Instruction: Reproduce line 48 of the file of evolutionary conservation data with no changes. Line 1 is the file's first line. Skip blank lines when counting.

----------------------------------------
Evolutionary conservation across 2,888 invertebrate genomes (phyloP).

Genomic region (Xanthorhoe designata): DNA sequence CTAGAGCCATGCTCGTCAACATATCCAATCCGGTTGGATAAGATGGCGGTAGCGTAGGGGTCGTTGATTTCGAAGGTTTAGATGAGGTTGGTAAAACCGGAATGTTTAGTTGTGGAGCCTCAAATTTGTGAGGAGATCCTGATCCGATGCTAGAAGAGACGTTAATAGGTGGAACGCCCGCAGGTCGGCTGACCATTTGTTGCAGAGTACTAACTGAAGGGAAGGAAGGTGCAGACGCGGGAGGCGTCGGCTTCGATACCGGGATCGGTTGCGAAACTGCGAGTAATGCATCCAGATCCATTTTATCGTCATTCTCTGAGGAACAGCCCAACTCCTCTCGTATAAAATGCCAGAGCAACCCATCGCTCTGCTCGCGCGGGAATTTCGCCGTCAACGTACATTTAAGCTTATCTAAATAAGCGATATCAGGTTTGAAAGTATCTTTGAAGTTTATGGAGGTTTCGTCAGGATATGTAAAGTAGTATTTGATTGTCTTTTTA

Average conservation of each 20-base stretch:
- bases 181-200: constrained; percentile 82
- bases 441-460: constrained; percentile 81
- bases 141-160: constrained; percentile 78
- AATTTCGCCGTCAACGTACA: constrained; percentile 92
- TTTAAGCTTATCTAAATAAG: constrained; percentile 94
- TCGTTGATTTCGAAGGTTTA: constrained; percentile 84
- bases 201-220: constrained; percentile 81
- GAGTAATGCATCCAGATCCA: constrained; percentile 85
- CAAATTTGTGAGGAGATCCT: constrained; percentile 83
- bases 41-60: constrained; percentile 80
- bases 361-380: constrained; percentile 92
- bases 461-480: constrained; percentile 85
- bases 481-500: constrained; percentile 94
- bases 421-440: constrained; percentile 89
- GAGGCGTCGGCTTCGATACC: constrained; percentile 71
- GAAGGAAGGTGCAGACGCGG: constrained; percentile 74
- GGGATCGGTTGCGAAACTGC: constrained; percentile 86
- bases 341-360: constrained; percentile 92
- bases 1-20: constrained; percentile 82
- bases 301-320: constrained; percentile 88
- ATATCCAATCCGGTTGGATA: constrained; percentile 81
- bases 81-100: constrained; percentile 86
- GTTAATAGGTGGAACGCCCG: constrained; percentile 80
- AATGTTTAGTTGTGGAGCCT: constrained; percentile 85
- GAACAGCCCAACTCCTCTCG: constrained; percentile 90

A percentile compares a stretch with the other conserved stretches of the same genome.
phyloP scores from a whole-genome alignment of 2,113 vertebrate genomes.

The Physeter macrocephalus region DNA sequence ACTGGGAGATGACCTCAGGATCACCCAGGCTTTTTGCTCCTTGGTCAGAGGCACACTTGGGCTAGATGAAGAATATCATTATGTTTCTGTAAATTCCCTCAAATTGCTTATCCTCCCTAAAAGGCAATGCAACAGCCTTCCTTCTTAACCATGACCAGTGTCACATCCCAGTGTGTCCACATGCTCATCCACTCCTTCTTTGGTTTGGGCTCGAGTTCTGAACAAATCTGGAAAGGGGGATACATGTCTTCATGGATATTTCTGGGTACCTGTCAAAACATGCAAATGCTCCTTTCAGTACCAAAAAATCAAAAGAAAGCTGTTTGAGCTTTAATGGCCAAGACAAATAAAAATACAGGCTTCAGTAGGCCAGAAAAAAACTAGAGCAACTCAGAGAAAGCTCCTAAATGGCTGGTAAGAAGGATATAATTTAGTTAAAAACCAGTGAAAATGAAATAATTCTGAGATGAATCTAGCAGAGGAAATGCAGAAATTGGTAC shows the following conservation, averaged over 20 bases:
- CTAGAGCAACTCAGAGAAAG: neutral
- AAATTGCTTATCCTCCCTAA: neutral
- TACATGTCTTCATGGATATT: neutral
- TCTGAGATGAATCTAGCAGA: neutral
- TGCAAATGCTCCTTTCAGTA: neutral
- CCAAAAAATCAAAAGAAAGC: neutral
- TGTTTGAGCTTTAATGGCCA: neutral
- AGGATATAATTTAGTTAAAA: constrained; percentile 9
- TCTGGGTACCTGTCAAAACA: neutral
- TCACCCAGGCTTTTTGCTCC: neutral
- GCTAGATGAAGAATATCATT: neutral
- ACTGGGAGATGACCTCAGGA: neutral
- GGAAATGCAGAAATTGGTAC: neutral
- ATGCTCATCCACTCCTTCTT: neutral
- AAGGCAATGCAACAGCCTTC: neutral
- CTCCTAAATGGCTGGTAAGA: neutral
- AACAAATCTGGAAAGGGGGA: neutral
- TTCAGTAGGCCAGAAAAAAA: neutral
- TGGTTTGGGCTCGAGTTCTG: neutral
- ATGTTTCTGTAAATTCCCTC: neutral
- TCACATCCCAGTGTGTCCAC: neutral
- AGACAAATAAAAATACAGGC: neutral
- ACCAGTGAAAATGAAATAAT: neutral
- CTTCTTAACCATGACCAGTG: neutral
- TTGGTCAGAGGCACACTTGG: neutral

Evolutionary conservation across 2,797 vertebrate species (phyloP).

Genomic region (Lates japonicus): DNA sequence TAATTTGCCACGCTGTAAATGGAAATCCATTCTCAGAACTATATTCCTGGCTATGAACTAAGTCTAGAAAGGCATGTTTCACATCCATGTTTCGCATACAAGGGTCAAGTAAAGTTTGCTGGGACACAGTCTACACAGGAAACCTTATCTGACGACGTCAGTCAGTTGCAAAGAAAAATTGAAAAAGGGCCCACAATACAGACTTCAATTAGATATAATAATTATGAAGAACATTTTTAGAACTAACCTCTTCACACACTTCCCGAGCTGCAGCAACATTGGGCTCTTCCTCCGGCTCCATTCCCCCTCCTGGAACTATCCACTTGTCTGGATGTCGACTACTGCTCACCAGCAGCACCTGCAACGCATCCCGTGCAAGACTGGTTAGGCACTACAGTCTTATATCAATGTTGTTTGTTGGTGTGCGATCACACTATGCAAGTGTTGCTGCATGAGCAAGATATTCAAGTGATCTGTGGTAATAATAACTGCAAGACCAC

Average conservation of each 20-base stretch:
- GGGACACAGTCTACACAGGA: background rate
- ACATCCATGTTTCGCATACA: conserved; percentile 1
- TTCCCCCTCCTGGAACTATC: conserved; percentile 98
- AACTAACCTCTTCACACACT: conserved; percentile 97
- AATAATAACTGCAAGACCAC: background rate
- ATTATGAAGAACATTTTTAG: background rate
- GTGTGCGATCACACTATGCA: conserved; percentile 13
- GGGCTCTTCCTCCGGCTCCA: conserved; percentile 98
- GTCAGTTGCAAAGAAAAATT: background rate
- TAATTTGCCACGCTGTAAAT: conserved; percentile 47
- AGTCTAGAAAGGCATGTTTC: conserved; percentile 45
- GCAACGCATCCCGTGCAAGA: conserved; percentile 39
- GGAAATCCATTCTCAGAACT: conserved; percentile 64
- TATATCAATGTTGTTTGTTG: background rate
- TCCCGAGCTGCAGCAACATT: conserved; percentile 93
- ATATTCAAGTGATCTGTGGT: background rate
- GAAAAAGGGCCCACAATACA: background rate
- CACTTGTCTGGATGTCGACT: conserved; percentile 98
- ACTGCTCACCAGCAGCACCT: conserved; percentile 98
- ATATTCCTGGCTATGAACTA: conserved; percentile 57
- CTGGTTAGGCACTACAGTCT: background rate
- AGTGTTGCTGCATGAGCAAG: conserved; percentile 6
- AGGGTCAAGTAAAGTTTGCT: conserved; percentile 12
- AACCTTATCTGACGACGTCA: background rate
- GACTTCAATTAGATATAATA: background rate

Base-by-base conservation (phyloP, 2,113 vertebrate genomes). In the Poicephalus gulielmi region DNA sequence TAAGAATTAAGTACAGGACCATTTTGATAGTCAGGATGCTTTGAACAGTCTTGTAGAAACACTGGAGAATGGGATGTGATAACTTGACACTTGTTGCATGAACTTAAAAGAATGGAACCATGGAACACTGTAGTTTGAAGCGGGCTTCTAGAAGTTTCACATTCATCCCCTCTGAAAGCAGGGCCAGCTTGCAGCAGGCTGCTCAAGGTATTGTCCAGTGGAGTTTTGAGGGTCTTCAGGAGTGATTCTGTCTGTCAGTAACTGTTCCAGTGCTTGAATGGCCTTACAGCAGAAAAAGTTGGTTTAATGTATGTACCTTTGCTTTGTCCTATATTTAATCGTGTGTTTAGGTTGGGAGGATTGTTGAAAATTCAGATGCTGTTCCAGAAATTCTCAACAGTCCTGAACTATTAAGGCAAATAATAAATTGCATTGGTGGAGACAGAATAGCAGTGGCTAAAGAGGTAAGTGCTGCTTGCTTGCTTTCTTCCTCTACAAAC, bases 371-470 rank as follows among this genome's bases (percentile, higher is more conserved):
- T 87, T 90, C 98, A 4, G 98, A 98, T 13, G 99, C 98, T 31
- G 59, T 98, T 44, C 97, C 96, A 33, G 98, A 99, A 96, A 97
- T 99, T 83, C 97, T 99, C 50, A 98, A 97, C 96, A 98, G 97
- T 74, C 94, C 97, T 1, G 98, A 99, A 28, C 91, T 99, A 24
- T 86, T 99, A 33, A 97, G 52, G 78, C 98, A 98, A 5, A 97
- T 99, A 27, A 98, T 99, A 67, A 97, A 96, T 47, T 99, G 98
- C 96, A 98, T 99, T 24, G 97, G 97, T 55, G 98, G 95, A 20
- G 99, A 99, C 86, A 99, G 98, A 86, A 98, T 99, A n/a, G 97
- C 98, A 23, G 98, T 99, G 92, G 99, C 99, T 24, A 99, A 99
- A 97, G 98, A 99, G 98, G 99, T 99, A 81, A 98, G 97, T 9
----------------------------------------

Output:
- AACAAATCTGGAAAGGGGGA: neutral